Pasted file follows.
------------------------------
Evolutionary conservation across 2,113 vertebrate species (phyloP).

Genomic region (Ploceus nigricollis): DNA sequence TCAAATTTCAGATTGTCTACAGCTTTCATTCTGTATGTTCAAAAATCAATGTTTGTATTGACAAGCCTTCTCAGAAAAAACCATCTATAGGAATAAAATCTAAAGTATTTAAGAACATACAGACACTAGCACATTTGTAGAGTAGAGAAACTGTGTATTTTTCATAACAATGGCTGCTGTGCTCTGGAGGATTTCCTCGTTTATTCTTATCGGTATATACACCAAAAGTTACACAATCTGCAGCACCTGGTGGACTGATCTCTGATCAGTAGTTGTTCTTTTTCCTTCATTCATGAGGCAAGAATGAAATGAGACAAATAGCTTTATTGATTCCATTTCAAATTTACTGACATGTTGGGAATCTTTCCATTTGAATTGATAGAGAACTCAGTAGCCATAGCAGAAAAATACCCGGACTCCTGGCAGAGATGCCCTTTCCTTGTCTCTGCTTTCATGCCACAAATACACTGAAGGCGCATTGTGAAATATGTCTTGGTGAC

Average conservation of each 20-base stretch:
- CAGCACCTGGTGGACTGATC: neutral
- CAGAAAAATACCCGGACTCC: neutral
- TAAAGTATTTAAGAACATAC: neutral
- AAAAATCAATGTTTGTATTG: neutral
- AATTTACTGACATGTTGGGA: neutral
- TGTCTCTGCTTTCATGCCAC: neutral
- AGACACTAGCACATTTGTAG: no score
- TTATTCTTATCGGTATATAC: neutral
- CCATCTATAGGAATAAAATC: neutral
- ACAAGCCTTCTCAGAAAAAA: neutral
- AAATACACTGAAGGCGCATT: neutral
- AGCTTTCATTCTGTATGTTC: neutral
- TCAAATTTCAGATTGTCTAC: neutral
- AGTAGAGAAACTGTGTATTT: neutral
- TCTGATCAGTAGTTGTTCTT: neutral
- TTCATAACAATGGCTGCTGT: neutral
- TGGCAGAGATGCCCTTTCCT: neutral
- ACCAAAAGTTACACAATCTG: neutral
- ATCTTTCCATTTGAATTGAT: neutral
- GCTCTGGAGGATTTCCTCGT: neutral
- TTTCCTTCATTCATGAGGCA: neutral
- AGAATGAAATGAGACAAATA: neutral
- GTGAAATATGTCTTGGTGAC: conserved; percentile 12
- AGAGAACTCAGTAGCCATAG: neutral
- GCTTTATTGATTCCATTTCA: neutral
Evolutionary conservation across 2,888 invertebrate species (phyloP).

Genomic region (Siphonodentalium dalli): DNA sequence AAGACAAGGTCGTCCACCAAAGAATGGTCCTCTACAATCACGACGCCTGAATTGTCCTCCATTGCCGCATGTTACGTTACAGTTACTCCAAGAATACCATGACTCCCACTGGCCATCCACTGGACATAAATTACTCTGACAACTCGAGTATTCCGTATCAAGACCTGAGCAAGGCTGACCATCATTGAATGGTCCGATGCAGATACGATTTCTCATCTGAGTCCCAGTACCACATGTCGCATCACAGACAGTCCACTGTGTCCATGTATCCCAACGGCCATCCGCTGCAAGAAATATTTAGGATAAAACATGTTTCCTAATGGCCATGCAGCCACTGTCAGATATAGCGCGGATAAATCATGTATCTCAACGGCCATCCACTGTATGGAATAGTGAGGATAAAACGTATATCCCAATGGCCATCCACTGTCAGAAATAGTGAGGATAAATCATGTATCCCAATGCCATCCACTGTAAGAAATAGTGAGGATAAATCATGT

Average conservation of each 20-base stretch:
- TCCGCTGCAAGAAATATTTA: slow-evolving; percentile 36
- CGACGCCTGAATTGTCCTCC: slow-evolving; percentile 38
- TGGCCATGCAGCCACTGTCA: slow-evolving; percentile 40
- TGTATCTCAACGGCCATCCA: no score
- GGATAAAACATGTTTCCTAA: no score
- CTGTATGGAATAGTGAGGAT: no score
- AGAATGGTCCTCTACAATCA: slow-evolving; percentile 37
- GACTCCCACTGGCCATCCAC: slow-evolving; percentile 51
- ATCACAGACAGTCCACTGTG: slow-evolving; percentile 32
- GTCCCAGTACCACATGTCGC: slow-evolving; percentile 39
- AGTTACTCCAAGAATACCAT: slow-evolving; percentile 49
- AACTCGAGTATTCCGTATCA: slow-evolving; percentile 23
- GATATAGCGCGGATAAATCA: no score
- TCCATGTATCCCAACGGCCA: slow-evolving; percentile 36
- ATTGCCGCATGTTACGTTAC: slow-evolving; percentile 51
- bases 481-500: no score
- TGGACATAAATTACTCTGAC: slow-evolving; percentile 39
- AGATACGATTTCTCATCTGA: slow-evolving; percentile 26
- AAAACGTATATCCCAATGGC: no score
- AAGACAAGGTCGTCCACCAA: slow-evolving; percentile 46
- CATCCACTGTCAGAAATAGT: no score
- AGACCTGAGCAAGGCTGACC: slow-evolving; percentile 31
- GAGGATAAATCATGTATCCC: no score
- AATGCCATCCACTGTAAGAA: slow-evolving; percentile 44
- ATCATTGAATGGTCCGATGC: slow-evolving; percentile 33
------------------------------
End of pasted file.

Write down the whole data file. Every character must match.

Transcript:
Evolutionary conservation across 2,113 vertebrate species (phyloP).

Genomic region (Ploceus nigricollis): DNA sequence TCAAATTTCAGATTGTCTACAGCTTTCATTCTGTATGTTCAAAAATCAATGTTTGTATTGACAAGCCTTCTCAGAAAAAACCATCTATAGGAATAAAATCTAAAGTATTTAAGAACATACAGACACTAGCACATTTGTAGAGTAGAGAAACTGTGTATTTTTCATAACAATGGCTGCTGTGCTCTGGAGGATTTCCTCGTTTATTCTTATCGGTATATACACCAAAAGTTACACAATCTGCAGCACCTGGTGGACTGATCTCTGATCAGTAGTTGTTCTTTTTCCTTCATTCATGAGGCAAGAATGAAATGAGACAAATAGCTTTATTGATTCCATTTCAAATTTACTGACATGTTGGGAATCTTTCCATTTGAATTGATAGAGAACTCAGTAGCCATAGCAGAAAAATACCCGGACTCCTGGCAGAGATGCCCTTTCCTTGTCTCTGCTTTCATGCCACAAATACACTGAAGGCGCATTGTGAAATATGTCTTGGTGAC

Average conservation of each 20-base stretch:
- CAGCACCTGGTGGACTGATC: neutral
- CAGAAAAATACCCGGACTCC: neutral
- TAAAGTATTTAAGAACATAC: neutral
- AAAAATCAATGTTTGTATTG: neutral
- AATTTACTGACATGTTGGGA: neutral
- TGTCTCTGCTTTCATGCCAC: neutral
- AGACACTAGCACATTTGTAG: no score
- TTATTCTTATCGGTATATAC: neutral
- CCATCTATAGGAATAAAATC: neutral
- ACAAGCCTTCTCAGAAAAAA: neutral
- AAATACACTGAAGGCGCATT: neutral
- AGCTTTCATTCTGTATGTTC: neutral
- TCAAATTTCAGATTGTCTAC: neutral
- AGTAGAGAAACTGTGTATTT: neutral
- TCTGATCAGTAGTTGTTCTT: neutral
- TTCATAACAATGGCTGCTGT: neutral
- TGGCAGAGATGCCCTTTCCT: neutral
- ACCAAAAGTTACACAATCTG: neutral
- ATCTTTCCATTTGAATTGAT: neutral
- GCTCTGGAGGATTTCCTCGT: neutral
- TTTCCTTCATTCATGAGGCA: neutral
- AGAATGAAATGAGACAAATA: neutral
- GTGAAATATGTCTTGGTGAC: conserved; percentile 12
- AGAGAACTCAGTAGCCATAG: neutral
- GCTTTATTGATTCCATTTCA: neutral
Evolutionary conservation across 2,888 invertebrate species (phyloP).

Genomic region (Siphonodentalium dalli): DNA sequence AAGACAAGGTCGTCCACCAAAGAATGGTCCTCTACAATCACGACGCCTGAATTGTCCTCCATTGCCGCATGTTACGTTACAGTTACTCCAAGAATACCATGACTCCCACTGGCCATCCACTGGACATAAATTACTCTGACAACTCGAGTATTCCGTATCAAGACCTGAGCAAGGCTGACCATCATTGAATGGTCCGATGCAGATACGATTTCTCATCTGAGTCCCAGTACCACATGTCGCATCACAGACAGTCCACTGTGTCCATGTATCCCAACGGCCATCCGCTGCAAGAAATATTTAGGATAAAACATGTTTCCTAATGGCCATGCAGCCACTGTCAGATATAGCGCGGATAAATCATGTATCTCAACGGCCATCCACTGTATGGAATAGTGAGGATAAAACGTATATCCCAATGGCCATCCACTGTCAGAAATAGTGAGGATAAATCATGTATCCCAATGCCATCCACTGTAAGAAATAGTGAGGATAAATCATGT

Average conservation of each 20-base stretch:
- TCCGCTGCAAGAAATATTTA: slow-evolving; percentile 36
- CGACGCCTGAATTGTCCTCC: slow-evolving; percentile 38
- TGGCCATGCAGCCACTGTCA: slow-evolving; percentile 40
- TGTATCTCAACGGCCATCCA: no score
- GGATAAAACATGTTTCCTAA: no score
- CTGTATGGAATAGTGAGGAT: no score
- AGAATGGTCCTCTACAATCA: slow-evolving; percentile 37
- GACTCCCACTGGCCATCCAC: slow-evolving; percentile 51
- ATCACAGACAGTCCACTGTG: slow-evolving; percentile 32
- GTCCCAGTACCACATGTCGC: slow-evolving; percentile 39
- AGTTACTCCAAGAATACCAT: slow-evolving; percentile 49
- AACTCGAGTATTCCGTATCA: slow-evolving; percentile 23
- GATATAGCGCGGATAAATCA: no score
- TCCATGTATCCCAACGGCCA: slow-evolving; percentile 36
- ATTGCCGCATGTTACGTTAC: slow-evolving; percentile 51
- bases 481-500: no score
- TGGACATAAATTACTCTGAC: slow-evolving; percentile 39
- AGATACGATTTCTCATCTGA: slow-evolving; percentile 26
- AAAACGTATATCCCAATGGC: no score
- AAGACAAGGTCGTCCACCAA: slow-evolving; percentile 46
- CATCCACTGTCAGAAATAGT: no score
- AGACCTGAGCAAGGCTGACC: slow-evolving; percentile 31
- GAGGATAAATCATGTATCCC: no score
- AATGCCATCCACTGTAAGAA: slow-evolving; percentile 44
- ATCATTGAATGGTCCGATGC: slow-evolving; percentile 33